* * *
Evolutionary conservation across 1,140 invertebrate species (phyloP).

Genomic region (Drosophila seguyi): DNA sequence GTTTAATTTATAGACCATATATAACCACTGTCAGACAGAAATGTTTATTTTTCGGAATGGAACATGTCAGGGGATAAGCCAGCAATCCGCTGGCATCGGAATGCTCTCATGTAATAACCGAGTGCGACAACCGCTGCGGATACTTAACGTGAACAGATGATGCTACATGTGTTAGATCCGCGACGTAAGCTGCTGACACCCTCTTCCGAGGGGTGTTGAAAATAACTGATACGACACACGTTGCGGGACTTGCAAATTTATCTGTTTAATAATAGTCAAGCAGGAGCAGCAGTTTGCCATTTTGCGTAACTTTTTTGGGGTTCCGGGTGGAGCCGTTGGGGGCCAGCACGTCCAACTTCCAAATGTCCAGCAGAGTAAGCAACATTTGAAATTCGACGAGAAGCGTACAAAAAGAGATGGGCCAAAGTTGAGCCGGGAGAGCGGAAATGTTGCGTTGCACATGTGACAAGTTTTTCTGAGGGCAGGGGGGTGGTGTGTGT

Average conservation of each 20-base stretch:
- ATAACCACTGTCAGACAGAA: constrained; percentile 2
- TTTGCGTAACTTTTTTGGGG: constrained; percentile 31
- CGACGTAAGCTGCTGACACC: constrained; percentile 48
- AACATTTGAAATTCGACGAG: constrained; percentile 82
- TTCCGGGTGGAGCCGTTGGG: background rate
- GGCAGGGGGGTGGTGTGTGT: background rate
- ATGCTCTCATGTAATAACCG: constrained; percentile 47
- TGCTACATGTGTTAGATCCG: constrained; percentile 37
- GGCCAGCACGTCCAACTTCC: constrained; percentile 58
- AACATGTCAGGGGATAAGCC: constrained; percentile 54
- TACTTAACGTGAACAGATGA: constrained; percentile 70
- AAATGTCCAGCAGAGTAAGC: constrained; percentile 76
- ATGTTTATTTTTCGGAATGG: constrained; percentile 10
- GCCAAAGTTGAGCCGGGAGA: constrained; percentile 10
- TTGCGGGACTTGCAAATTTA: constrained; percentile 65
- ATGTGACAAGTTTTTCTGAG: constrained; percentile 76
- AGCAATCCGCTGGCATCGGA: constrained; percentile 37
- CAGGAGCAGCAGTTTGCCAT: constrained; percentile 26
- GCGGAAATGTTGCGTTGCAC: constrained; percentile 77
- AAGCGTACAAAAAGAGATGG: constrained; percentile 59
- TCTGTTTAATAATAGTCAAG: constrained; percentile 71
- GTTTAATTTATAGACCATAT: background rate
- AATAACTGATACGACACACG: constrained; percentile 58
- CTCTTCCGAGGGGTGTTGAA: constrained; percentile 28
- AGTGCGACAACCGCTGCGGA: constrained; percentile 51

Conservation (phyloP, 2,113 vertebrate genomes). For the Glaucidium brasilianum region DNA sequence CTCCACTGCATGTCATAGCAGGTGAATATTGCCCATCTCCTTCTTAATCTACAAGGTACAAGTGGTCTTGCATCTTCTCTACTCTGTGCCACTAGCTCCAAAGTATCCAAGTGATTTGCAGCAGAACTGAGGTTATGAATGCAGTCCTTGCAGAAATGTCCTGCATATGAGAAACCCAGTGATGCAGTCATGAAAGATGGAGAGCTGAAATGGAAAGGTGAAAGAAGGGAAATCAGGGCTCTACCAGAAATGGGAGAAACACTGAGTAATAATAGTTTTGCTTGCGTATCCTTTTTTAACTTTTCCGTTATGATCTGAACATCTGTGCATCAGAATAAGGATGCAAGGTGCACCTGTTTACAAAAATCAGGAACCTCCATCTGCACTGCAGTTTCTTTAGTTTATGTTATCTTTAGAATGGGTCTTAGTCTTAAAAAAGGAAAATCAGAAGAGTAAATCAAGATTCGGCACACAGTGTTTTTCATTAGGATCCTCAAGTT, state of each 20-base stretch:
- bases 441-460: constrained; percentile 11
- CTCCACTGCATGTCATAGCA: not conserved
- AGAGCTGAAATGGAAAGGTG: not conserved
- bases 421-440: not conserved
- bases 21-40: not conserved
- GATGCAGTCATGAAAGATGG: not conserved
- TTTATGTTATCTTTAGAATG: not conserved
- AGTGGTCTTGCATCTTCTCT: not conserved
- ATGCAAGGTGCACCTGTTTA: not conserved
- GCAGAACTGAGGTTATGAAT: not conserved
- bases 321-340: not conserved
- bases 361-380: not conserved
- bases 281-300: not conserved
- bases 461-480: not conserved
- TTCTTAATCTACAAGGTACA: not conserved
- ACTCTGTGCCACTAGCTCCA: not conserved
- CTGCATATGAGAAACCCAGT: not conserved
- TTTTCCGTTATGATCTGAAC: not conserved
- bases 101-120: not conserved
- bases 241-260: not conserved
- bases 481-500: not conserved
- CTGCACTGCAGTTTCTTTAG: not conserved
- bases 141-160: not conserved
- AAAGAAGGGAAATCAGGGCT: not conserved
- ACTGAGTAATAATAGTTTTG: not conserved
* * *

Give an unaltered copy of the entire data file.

Evolutionary conservation across 1,140 invertebrate species (phyloP).

Genomic region (Drosophila seguyi): DNA sequence GTTTAATTTATAGACCATATATAACCACTGTCAGACAGAAATGTTTATTTTTCGGAATGGAACATGTCAGGGGATAAGCCAGCAATCCGCTGGCATCGGAATGCTCTCATGTAATAACCGAGTGCGACAACCGCTGCGGATACTTAACGTGAACAGATGATGCTACATGTGTTAGATCCGCGACGTAAGCTGCTGACACCCTCTTCCGAGGGGTGTTGAAAATAACTGATACGACACACGTTGCGGGACTTGCAAATTTATCTGTTTAATAATAGTCAAGCAGGAGCAGCAGTTTGCCATTTTGCGTAACTTTTTTGGGGTTCCGGGTGGAGCCGTTGGGGGCCAGCACGTCCAACTTCCAAATGTCCAGCAGAGTAAGCAACATTTGAAATTCGACGAGAAGCGTACAAAAAGAGATGGGCCAAAGTTGAGCCGGGAGAGCGGAAATGTTGCGTTGCACATGTGACAAGTTTTTCTGAGGGCAGGGGGGTGGTGTGTGT

Average conservation of each 20-base stretch:
- ATAACCACTGTCAGACAGAA: constrained; percentile 2
- TTTGCGTAACTTTTTTGGGG: constrained; percentile 31
- CGACGTAAGCTGCTGACACC: constrained; percentile 48
- AACATTTGAAATTCGACGAG: constrained; percentile 82
- TTCCGGGTGGAGCCGTTGGG: background rate
- GGCAGGGGGGTGGTGTGTGT: background rate
- ATGCTCTCATGTAATAACCG: constrained; percentile 47
- TGCTACATGTGTTAGATCCG: constrained; percentile 37
- GGCCAGCACGTCCAACTTCC: constrained; percentile 58
- AACATGTCAGGGGATAAGCC: constrained; percentile 54
- TACTTAACGTGAACAGATGA: constrained; percentile 70
- AAATGTCCAGCAGAGTAAGC: constrained; percentile 76
- ATGTTTATTTTTCGGAATGG: constrained; percentile 10
- GCCAAAGTTGAGCCGGGAGA: constrained; percentile 10
- TTGCGGGACTTGCAAATTTA: constrained; percentile 65
- ATGTGACAAGTTTTTCTGAG: constrained; percentile 76
- AGCAATCCGCTGGCATCGGA: constrained; percentile 37
- CAGGAGCAGCAGTTTGCCAT: constrained; percentile 26
- GCGGAAATGTTGCGTTGCAC: constrained; percentile 77
- AAGCGTACAAAAAGAGATGG: constrained; percentile 59
- TCTGTTTAATAATAGTCAAG: constrained; percentile 71
- GTTTAATTTATAGACCATAT: background rate
- AATAACTGATACGACACACG: constrained; percentile 58
- CTCTTCCGAGGGGTGTTGAA: constrained; percentile 28
- AGTGCGACAACCGCTGCGGA: constrained; percentile 51

Conservation (phyloP, 2,113 vertebrate genomes). For the Glaucidium brasilianum region DNA sequence CTCCACTGCATGTCATAGCAGGTGAATATTGCCCATCTCCTTCTTAATCTACAAGGTACAAGTGGTCTTGCATCTTCTCTACTCTGTGCCACTAGCTCCAAAGTATCCAAGTGATTTGCAGCAGAACTGAGGTTATGAATGCAGTCCTTGCAGAAATGTCCTGCATATGAGAAACCCAGTGATGCAGTCATGAAAGATGGAGAGCTGAAATGGAAAGGTGAAAGAAGGGAAATCAGGGCTCTACCAGAAATGGGAGAAACACTGAGTAATAATAGTTTTGCTTGCGTATCCTTTTTTAACTTTTCCGTTATGATCTGAACATCTGTGCATCAGAATAAGGATGCAAGGTGCACCTGTTTACAAAAATCAGGAACCTCCATCTGCACTGCAGTTTCTTTAGTTTATGTTATCTTTAGAATGGGTCTTAGTCTTAAAAAAGGAAAATCAGAAGAGTAAATCAAGATTCGGCACACAGTGTTTTTCATTAGGATCCTCAAGTT, state of each 20-base stretch:
- bases 441-460: constrained; percentile 11
- CTCCACTGCATGTCATAGCA: not conserved
- AGAGCTGAAATGGAAAGGTG: not conserved
- bases 421-440: not conserved
- bases 21-40: not conserved
- GATGCAGTCATGAAAGATGG: not conserved
- TTTATGTTATCTTTAGAATG: not conserved
- AGTGGTCTTGCATCTTCTCT: not conserved
- ATGCAAGGTGCACCTGTTTA: not conserved
- GCAGAACTGAGGTTATGAAT: not conserved
- bases 321-340: not conserved
- bases 361-380: not conserved
- bases 281-300: not conserved
- bases 461-480: not conserved
- TTCTTAATCTACAAGGTACA: not conserved
- ACTCTGTGCCACTAGCTCCA: not conserved
- CTGCATATGAGAAACCCAGT: not conserved
- TTTTCCGTTATGATCTGAAC: not conserved
- bases 101-120: not conserved
- bases 241-260: not conserved
- bases 481-500: not conserved
- CTGCACTGCAGTTTCTTTAG: not conserved
- bases 141-160: not conserved
- AAAGAAGGGAAATCAGGGCT: not conserved
- ACTGAGTAATAATAGTTTTG: not conserved